Better dead than Redd? Keep off our mark, says IP firm
In Redd Solicitors LLP v Red Legal Ltd ( EWPCC 54 PCC, December 18 2012), Judge Birss QC in the Patents County Court of England and Wales has held that the defendants had infringed the claimant's Community trademark (CTM). The decision is interesting in that the claimant is a fairly robust firm of IP specialists.
The claimant, a firm of solicitors trading under the name Redd Solicitors LLP, specialised in IP work - although it did also handle other commercial work. Redd was the proprietor of the Community word mark REDD in respect of "legal services", registered in 2005. In 2011, following the settlement of a legal dispute with another firm of solicitors, it also became the owner of a 2010 application for the subsequently-registered UK word mark RED. Without being aware of any of this, in 2009 a firm of licensed conveyancers was set up under the name Red Legal Ltd, with Mr Crighton as its director.
Redd sued Red for trademark infringement; Red denied infringement of the CTM, arguing that it was entitled to use the ‘own name’ defence provided by Section 11(2) of the Trademarks Act 1994, and seeking the partial revocation of the CTM on the ground that Redd only practised in a single area of law and, therefore, the mark should be revoked for all the areas of law in which it did not practise. If Redd's mark could not be revoked, it should at least be shaved down so as to exclude residential conveyancing. Regarding the UK word mark RED, Red Legal conceded that there was a likelihood of confusion, but argued that the mark was invalid: since Red Legal had been trading since 2009 and the RED application was filed a year later, that was a mark the use of which could be prevented by Red Legal's earlier unregistered mark under Section 5(4) of the act. Furthermore, since Redd took the mark over but never intended to use it, the registration was invalid under Section 3(6).
Judge Birss QC had no difficulty in finding for Redd and in holding both Red Legal and Mr Crighton liable.
Starting with partial revocation, Judge Birss considered that the tribunal's first task was to find as a fact whether the goods or services for which the trademark was registered had been genuinely used during the relevant period. In doing so, it had to arrive at a fair specification for the services having regard to the use made, but it was not constrained by the existing wording of the specification. Having done this, the tribunal should strike a fair three-way balance between the respective interests of the proprietor, other traders and the public: how would the average consumer fairly describe the goods or services in question? That of course would depend on the nature of the goods, the circumstances of the trade and the breadth of the use proved.
In this instance, the vast majority of clients came to Redd as a result of the firm's reputation for IP law expertise enjoyed by the individuals working in the firm. However, Redd did do other client work that had nothing to do with intellectual property. Accordingly, Redd had a credible reason, from a marketing point of view, to call itself an IP firm and not emphasise its other work - but that did not mean that "services relating to intellectual property rights" was a fair description of the totality of its work. Given the range of services offered by Redd, a fair description was "legal services".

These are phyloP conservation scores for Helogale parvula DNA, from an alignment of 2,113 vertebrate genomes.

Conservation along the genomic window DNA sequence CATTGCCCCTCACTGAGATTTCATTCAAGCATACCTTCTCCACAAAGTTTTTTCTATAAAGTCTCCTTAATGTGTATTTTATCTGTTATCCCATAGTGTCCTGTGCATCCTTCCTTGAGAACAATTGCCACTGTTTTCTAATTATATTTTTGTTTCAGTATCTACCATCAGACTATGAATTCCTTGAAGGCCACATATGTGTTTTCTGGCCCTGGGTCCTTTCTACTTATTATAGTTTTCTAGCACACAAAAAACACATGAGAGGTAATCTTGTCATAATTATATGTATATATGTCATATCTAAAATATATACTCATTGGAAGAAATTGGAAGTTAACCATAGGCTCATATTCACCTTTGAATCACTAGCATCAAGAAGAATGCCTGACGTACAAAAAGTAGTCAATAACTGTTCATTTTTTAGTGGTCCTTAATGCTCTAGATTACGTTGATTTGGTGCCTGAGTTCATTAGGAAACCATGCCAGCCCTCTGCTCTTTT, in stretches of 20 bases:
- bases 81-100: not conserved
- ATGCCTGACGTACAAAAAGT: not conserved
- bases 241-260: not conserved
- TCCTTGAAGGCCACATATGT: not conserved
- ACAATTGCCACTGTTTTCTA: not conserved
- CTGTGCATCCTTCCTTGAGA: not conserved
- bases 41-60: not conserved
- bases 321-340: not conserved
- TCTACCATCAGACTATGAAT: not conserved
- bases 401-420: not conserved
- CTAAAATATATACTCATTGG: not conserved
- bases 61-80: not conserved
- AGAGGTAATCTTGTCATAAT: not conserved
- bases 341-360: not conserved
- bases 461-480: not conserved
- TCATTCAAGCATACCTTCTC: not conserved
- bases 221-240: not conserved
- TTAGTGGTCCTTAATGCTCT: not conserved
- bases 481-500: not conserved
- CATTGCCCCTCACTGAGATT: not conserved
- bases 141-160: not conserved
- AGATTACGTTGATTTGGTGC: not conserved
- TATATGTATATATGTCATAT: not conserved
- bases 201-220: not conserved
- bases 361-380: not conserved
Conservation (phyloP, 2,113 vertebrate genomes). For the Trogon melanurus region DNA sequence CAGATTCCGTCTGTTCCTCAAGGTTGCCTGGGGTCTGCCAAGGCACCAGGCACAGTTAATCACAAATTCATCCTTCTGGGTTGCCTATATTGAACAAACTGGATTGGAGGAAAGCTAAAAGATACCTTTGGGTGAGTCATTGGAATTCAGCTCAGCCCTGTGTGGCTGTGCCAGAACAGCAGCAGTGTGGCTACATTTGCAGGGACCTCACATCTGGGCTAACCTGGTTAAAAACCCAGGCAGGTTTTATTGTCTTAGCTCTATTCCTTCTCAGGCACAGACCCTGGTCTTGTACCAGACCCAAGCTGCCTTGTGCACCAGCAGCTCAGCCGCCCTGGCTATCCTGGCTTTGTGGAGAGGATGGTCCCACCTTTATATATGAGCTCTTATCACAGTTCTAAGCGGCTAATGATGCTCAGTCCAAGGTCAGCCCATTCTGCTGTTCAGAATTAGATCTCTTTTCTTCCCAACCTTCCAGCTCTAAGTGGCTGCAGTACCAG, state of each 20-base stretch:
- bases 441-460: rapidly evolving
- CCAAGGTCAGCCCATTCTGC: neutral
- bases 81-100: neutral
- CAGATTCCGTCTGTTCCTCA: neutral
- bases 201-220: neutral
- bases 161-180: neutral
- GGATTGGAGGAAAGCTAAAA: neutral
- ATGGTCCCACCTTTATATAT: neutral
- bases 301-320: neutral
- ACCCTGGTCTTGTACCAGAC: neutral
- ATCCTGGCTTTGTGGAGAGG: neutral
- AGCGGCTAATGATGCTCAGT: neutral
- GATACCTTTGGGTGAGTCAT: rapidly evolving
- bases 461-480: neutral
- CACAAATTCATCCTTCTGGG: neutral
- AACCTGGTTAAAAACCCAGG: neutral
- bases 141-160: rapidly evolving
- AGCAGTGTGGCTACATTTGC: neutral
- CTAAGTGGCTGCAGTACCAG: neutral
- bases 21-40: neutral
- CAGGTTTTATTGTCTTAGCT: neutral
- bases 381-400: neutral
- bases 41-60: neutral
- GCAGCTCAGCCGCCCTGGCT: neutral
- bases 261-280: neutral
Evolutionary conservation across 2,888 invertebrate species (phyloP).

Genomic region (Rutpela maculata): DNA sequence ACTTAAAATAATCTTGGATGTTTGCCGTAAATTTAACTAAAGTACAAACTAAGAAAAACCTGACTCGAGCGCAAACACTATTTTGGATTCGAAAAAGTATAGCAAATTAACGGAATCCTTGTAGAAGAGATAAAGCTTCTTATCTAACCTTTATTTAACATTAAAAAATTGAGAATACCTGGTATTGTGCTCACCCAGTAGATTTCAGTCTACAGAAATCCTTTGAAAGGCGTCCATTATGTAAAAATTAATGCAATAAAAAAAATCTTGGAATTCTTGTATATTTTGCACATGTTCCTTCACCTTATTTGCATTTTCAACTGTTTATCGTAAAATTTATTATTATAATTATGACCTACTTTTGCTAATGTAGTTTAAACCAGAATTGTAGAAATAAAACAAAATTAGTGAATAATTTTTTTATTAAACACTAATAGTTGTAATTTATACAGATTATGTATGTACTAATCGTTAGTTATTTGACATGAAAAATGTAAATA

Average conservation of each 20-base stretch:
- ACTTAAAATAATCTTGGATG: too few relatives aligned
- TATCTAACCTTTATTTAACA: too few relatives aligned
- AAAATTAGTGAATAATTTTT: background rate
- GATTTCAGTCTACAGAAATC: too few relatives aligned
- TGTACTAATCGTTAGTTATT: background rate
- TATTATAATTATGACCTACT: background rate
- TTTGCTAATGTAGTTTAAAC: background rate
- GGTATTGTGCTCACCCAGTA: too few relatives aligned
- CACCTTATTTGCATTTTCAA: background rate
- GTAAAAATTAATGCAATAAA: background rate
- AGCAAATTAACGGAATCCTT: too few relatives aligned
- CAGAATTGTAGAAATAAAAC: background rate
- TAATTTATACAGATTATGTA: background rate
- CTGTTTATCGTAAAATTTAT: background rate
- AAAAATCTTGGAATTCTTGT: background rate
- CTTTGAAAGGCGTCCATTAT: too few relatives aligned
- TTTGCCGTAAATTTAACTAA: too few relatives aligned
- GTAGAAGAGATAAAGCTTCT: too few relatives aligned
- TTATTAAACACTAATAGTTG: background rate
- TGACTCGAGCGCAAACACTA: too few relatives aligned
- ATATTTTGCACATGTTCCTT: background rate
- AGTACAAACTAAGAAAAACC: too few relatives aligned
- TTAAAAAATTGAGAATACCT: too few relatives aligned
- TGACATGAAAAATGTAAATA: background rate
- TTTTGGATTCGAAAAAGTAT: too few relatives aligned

It was plain that Redd had never offered residential conveyancing services - nor did it plan to do so. But was that a sufficient basis on which to carve out residential conveyancing from the specification? No, said the judge. An important part of the reason that "legal services" was a fair description was because of the nature of such services: they were many and varied, and would vary considerably from time to time. Accordingly, it would be unfair to engineer a carve-out for conveyancing services.
With regard to infringement, the judge found that the services were the same, the parties' respective indicia were conceptually close and, in the context of legal services, they were practically aurally identical. Although consumers tend to select legal services with care, and neither the colour red nor the word itself possessed a high degree of distinctiveness, that was insufficient to eliminate a likelihood of confusion. The use of RED LEGAL thus infringed Redd's CTM.
With regard to the ‘own name’ defence, the judge found that, while there was no evidence of actual harm suffered by Redd, the defendants had opted for a corporate name for a new business which conflicted with an existing trademark on the Trademark Register; ‘Red’ was not the name of anyone connected with the defendants, and the latter did not draw the attention of the public to the fact that they were a firm of licensed conveyancers rather than real solicitors. Had they taken the trouble to find out whether the name was free before they chose it, they would certainly have found Redd already there. Accordingly, the use of RED LEGAL was not an example of fair competition, having regard to the trademark owner's legitimate interests.
The challenge to the UK registration for the RED mark could not be sustained, as the earlier use on which Red Legal relied was itself an infringing use. However, somewhat curiously, Red Legal did have a defence under Section 11(3) of the act in respect of its earlier local use of its name in the vicinity of the East Midlands town of Northampton (population 212,500).
Jeremy Phillips, IP consultant to Olswang LLP, London
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